As per Enforcement Instructions and Guidance c56 s1:
Whilst a person who is served with a notice of illegal entry, notice
of administrative removal, or is the subject of deportation action is
liable to detention, such a person may, as an alternative to
detention, be granted temporary admission or release on restrictions
What this means in human terms is that once a decision for refusal was made the officer can choose to detain the person, or grant them temporary admission. So to be given a temporary admission, you must fail to obtain immigration clearance in the first place, which means that you were refused and there will be a stamp in your passport to reflect this.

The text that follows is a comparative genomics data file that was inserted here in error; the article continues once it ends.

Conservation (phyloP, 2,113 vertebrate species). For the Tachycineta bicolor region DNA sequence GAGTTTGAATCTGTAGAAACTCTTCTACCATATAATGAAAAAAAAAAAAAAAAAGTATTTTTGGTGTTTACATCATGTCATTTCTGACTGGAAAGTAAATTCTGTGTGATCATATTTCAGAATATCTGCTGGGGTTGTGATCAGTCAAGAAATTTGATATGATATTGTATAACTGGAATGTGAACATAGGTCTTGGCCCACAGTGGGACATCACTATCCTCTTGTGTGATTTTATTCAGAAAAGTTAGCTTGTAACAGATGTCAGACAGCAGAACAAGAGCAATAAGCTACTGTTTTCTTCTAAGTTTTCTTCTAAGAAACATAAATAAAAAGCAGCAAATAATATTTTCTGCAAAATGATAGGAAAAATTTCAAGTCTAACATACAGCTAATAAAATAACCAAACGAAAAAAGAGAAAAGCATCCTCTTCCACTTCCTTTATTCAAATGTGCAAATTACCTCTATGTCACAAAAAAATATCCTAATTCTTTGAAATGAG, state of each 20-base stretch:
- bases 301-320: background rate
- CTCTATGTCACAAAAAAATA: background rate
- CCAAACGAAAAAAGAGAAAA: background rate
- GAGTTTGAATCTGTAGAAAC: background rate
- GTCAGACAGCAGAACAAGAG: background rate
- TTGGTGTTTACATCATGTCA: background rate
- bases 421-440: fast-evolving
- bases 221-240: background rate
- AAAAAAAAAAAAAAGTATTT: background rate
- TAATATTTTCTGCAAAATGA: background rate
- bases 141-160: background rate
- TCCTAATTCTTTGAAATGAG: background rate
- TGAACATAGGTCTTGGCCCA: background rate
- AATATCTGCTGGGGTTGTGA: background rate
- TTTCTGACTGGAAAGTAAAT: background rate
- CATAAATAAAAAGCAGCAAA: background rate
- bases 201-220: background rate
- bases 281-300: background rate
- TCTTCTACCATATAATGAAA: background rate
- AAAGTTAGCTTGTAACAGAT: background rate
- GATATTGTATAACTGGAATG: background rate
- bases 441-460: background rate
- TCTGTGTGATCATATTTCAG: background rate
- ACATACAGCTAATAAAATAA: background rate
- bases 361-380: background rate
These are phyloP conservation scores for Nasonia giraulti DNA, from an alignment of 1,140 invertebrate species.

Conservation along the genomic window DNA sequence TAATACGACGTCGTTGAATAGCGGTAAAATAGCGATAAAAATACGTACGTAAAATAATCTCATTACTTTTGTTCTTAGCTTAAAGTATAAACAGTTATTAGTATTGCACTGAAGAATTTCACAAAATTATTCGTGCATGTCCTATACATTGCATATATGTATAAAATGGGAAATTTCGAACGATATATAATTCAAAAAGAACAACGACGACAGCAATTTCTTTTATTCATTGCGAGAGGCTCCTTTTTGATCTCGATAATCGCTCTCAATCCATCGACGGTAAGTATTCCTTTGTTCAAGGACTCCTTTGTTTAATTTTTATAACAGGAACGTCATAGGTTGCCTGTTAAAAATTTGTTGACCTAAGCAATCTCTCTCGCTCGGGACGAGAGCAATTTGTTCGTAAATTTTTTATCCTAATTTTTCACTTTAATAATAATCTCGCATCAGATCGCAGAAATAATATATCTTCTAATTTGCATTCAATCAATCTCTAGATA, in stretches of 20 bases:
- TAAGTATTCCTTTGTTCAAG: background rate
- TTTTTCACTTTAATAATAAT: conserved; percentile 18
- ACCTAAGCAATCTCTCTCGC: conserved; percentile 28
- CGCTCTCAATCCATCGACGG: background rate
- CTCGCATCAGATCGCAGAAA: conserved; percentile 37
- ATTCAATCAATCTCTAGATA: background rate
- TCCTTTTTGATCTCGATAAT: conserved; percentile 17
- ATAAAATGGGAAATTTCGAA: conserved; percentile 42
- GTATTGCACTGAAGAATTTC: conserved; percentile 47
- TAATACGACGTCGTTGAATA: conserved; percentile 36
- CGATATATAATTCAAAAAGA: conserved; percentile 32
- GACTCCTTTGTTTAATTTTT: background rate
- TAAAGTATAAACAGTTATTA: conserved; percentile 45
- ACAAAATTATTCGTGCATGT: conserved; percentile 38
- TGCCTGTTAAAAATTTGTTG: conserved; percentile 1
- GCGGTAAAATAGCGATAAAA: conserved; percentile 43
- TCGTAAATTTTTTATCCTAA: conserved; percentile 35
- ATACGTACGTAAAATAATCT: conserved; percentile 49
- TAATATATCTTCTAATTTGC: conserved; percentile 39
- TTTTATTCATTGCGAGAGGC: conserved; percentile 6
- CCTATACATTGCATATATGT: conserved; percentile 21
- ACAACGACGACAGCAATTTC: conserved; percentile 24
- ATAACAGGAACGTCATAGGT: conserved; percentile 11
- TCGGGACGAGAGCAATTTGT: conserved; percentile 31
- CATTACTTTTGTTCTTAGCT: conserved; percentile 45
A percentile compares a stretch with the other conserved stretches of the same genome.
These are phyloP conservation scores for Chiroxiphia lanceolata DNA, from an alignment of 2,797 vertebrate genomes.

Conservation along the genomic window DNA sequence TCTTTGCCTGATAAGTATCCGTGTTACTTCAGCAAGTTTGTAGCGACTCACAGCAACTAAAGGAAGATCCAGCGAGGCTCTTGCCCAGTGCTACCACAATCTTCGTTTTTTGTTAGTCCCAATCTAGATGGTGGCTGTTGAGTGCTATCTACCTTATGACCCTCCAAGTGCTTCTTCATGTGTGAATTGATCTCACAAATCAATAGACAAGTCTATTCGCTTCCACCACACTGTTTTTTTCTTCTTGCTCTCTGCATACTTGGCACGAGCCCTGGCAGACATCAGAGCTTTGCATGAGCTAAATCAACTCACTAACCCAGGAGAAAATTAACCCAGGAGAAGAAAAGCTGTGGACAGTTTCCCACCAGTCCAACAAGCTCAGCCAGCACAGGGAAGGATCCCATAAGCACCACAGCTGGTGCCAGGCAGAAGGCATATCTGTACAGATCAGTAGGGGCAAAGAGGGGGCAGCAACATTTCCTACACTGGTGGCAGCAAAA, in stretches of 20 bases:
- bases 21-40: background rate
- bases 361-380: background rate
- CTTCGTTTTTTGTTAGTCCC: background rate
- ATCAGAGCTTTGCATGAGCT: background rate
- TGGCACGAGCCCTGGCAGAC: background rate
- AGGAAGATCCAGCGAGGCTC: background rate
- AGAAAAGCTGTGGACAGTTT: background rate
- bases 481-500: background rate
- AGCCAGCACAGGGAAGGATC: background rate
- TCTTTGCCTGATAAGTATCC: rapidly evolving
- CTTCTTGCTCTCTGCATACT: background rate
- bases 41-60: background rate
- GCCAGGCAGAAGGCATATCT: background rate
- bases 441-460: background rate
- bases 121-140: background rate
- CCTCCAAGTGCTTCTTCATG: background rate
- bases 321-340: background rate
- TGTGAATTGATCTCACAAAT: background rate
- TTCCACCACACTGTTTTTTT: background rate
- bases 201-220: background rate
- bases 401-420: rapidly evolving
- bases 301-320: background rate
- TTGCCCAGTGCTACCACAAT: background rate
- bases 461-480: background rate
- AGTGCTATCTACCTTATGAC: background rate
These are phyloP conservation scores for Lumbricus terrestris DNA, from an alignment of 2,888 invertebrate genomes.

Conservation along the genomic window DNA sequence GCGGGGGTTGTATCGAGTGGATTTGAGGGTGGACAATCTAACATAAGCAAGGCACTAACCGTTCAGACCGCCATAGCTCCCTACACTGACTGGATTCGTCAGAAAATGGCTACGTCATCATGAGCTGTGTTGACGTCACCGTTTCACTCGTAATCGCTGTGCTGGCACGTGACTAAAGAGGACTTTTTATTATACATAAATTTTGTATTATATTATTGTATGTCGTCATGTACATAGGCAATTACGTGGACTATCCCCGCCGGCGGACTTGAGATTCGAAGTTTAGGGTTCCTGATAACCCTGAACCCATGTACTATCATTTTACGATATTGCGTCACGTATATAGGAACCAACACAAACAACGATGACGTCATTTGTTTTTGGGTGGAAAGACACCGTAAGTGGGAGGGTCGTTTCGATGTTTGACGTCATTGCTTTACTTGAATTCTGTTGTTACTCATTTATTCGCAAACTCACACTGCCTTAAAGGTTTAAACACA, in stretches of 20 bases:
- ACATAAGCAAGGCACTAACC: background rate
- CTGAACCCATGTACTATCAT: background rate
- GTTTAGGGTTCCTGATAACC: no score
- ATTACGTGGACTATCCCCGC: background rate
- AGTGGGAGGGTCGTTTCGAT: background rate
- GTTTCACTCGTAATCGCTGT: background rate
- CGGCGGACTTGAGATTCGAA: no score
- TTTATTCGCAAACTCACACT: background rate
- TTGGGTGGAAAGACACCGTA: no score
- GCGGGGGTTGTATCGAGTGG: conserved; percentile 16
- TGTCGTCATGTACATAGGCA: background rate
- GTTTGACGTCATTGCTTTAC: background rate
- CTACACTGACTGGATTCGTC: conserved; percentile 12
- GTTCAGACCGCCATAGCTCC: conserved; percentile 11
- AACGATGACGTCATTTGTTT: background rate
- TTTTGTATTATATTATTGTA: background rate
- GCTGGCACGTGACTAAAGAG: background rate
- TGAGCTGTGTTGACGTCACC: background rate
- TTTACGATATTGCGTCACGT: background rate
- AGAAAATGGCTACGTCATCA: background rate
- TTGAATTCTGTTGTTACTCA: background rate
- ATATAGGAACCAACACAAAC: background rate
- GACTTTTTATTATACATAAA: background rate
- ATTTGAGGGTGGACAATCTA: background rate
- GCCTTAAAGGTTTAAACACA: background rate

Whether it will be granted is entirely at Immigration Officer's discretion, you should always put the best possible case to be admitted in another category when faced with a refusal. The best working example is to be admitted as an air side transit passenger, but commonly people are too upset to think about viable alternatives.
More than any other factor, the outcome of an event with a British Immigration Officer is influenced by personal impact and articulation skills. It's also a great reason to remain civil, objective and try to control oneself when your interview goes wrong. There was one case of exactly that happening the UK Border Force Season 2 Episode 10 (as much as anecdotal sources count), where a person who kept his cool and continued to present his case managed to gain temporary admission.
The maximum allowable period for temporary admission is 6 months.